-Many of the golfers with earlier tee times will be playing for their FedEx Cup lives. Bubba Watson needs to make something happen to get into the top 70, he’d be just outside that line if the tournament ended right now. Emiliano Grillo went from out of the next tournament to in after a big Sunday round, but he’ll need to keep that up to get to Chicago. Rafa Cabrera Bello, Kevin Streelman, and Kevin Tway are all playing for their seasons to continue, with Tway on the outside looking in and Streelman one of the last spots left. These might not be contenders this week, but on Monday they’ll have to play inspired golf just to come back to the BMW.
-The 12th hole could end up deciding the entire tournament. Throughout the week, golfers have voiced their issues with the long par 4, which had been lengthened for this event as part of the course’s Gil Hanse re-design. The revised hole has lived up to its billing as well, putting up the highest scoring average of any of TPC Boston’s par fours by a considerable margin.
The hole isn’t just long, it has a narrow fairway that features a bunker right in the center and a dropoff covered in overgrown rough just past that. It’s the kind of hole that produces bogeys and other big numbers.
If anyone in one of the final groups birdies twelve, it’s going to make for a much more interesting tournament.
-The 16th hole is the one that prompted Jordan Spieth to say the crowd was “definitely drunk out there. It felt a little different than a golf tournament.” 16 is surrounded by places that serve alcohol, including four different clubs. Combine that with a large stadium seating area, and it makes for a loud venue that allows Massachusetts sports fans to be Massachusetts sports fans. If one of their favorites, such as Phil Mickelson or recently-revealed Red Sox fan Justin Thomas, is in the lead on 16 they will get a heroes’ welcome.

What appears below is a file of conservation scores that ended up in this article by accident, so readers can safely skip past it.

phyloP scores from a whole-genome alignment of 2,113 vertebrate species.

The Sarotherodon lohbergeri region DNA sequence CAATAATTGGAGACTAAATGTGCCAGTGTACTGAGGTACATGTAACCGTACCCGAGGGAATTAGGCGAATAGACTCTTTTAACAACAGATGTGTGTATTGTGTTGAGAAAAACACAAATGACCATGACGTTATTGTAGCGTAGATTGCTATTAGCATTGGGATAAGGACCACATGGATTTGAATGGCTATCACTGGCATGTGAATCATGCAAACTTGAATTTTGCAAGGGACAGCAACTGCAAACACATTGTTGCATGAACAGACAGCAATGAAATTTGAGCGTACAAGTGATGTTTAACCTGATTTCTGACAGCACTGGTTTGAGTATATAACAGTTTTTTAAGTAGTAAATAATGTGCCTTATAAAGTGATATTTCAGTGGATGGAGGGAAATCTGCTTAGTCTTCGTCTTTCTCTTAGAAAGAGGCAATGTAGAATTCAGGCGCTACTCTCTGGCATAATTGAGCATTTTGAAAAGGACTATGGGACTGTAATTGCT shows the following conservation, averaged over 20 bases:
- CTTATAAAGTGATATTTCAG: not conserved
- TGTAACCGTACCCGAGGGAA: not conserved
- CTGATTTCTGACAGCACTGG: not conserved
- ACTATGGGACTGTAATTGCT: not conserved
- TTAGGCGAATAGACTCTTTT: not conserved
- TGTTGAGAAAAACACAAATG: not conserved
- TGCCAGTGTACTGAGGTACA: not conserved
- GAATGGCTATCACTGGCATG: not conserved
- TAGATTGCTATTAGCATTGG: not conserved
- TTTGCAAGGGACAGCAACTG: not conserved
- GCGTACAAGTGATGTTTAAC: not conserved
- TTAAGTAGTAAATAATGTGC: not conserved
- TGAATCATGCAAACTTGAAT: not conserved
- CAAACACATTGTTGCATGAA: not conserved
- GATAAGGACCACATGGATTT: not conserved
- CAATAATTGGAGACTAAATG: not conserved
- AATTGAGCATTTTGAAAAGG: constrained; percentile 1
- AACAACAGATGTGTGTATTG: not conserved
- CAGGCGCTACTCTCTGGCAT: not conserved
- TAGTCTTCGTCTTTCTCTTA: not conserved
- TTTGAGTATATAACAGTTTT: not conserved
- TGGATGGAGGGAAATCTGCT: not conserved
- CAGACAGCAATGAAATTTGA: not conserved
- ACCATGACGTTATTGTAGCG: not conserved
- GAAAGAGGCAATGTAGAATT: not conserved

“The fans here are great,” Thomas said in his post-round interview, giving special recognition to a likely over-served patron who shouted “Boston loves you” in his direction over the weekend. He also referred to the roar Dustin Johnson got for making a birdie putt on 16, which was substantial.
-The fourth hole is the only drivable par 4 on the golf course. At under 300 yards, it is a tempting target, but eagles have been very hard to come by. On Sunday, only Pat Perez managed a 2 on the hole, with plenty of players putting themselves in trouble trying to go big. They’ll continue to target the hole on Monday in warmer weather, and anyone who gets the ball in close could gain an important stroke.